Harmful algal blooms (HABs) can have a negative impact on the ecosystem and human health. Satellite remote sensing is able to collect data frequently and over a large area to identify impaired water quality from HABs. This data can inform decision-makers on where best to put their resources for taking water samples, determine what toxins are in the water, whether they need to change or move drinking water intakes, and whether a fishery needs to be closed. Remote sensing data enables individuals and organizations to have more flexible plans for water sampling. It also leads to a more efficient and appropriate allocation of resources for protecting human health.
By the end of the training, attendees will be able to:
Complete Session 2C: Fundamentals of Aquatic Remote Sensing or have equivalent experience. Attendees that do not complete prerequisites may not be properly prepared for the pace during the training.
Local, regional, state, federal, and international organizations interested in using satellite imagery for coastal and ocean applications. Governmental and non-governmental organizations in the public and private sectors engaged in environmental management and monitoring will be given preference over organizations focused primarily on research.
There is no cost for the webinar, but you must register to view the recordings below.
September 5, 2017
An overview of marine and freshwater HABs, how HABs can affect ecosystems and human health, in situ monitoring methods of HABs, how remote sensing detects HABs, examples of HAB monitoring tools, and the advantages and limitations of using remote sensing in aquatic environments.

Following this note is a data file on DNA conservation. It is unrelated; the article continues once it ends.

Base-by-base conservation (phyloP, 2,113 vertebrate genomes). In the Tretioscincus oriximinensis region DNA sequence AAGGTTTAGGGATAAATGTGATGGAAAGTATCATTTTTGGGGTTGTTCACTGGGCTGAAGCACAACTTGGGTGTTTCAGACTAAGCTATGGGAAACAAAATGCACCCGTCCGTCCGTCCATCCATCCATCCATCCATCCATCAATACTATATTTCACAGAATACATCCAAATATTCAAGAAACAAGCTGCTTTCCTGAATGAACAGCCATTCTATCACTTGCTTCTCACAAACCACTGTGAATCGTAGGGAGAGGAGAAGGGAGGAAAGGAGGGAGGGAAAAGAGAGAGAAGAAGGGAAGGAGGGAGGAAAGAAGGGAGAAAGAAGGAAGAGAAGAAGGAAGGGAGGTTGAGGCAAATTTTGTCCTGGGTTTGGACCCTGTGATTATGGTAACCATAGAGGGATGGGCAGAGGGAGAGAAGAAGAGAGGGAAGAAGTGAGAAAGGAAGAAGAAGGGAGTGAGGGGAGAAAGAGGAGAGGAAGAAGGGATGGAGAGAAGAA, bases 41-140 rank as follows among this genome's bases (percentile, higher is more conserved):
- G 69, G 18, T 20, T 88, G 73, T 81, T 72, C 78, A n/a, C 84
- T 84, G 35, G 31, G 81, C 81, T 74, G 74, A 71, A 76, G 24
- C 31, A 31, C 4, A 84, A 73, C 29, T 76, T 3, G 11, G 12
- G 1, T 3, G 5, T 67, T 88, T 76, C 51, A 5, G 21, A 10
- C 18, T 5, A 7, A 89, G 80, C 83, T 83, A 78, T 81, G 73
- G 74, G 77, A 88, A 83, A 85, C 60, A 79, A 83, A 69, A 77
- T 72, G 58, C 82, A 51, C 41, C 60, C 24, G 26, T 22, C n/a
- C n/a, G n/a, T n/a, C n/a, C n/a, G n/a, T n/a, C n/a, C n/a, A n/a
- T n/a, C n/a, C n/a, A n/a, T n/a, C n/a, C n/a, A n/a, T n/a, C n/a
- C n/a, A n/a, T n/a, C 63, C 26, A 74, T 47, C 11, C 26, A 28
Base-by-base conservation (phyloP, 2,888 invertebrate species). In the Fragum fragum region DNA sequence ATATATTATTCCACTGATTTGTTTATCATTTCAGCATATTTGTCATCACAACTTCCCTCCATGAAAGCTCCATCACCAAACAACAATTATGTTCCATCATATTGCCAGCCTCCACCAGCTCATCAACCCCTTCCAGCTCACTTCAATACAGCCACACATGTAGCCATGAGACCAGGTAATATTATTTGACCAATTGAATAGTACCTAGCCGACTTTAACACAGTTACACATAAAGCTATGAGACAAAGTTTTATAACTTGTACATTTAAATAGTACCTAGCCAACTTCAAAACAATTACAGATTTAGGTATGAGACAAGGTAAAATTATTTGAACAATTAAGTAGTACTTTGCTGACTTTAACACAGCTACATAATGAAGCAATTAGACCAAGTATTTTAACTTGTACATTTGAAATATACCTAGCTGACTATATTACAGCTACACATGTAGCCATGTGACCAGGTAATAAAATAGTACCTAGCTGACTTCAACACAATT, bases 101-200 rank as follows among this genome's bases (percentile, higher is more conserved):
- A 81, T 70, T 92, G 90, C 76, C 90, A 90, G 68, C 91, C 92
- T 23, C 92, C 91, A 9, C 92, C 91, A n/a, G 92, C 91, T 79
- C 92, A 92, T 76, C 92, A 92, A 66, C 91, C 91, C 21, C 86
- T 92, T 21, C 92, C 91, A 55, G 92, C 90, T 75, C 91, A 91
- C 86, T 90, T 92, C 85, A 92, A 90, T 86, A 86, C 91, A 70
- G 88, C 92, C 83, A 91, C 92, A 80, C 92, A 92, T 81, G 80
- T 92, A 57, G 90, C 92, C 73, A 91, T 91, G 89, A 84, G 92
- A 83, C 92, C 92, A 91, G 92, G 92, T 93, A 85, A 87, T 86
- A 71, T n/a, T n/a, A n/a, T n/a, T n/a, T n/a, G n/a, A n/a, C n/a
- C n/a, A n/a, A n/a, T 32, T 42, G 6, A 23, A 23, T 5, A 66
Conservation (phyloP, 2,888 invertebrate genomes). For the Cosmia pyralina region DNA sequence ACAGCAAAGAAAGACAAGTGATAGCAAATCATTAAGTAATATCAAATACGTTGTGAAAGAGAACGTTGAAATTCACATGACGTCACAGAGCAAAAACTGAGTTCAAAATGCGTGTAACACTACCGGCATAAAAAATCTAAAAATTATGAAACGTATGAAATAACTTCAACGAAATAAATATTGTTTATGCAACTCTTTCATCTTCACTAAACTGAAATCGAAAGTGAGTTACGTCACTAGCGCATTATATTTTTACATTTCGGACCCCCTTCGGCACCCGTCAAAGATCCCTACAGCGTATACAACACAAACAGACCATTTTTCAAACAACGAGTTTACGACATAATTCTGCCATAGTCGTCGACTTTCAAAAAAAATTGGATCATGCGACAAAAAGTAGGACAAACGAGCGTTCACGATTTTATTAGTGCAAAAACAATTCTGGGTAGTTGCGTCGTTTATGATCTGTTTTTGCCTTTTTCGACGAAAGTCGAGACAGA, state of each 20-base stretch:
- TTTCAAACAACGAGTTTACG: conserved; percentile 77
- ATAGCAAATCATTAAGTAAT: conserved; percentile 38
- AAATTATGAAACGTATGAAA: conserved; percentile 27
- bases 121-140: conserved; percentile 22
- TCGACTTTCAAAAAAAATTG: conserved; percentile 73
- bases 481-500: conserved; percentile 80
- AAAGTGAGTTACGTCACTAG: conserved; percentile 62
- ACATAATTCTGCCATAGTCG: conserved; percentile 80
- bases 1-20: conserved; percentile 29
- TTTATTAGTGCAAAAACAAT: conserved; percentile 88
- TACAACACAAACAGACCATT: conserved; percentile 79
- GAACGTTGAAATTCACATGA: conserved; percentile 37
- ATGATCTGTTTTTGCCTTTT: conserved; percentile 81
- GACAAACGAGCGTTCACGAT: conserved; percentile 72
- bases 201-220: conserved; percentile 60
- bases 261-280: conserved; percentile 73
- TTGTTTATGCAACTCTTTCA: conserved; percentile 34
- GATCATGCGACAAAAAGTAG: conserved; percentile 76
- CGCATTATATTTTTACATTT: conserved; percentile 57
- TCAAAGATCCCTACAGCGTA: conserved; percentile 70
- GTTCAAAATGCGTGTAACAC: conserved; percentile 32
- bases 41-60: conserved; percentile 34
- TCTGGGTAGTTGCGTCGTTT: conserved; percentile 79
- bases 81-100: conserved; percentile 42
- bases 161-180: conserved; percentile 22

September 12, 2017
Satellites and sensors for HAB detection and monitoring (subset in fundamentals of remote sensing: MODIS, VIIRS, Sentinel 2-a & 3, and Landsat 8), ocean color data products used to monitor and detect HABs, NASA satellite data access tools, NASA satellite data processing tools (including SeaDAS), and how to create an automated tool.
September 19, 2017
Featuring Guest Speaker: Clarissa Anderson, Southern California Coastal Ocean Observing System
How HABs affect marine ecosystems and human health, an overview of coupled model and remote sensing tools for understanding HABs, an accuracy assessment, a demonstration of Clarissa Anderson’s California Harmful Algae Risk Mapping (C-HARM) System.
September 26, 2017
Featuring Guest Speaker: Wilson Salls, EPA CyAN Project
An overview of cyanobacterial HABs, freshwater cyanoHAB monitoring tools (e.g. HAB Tracker, Great Lakes HAB bulletin), how citizen science can be used for HAB monitoring, and a course summary.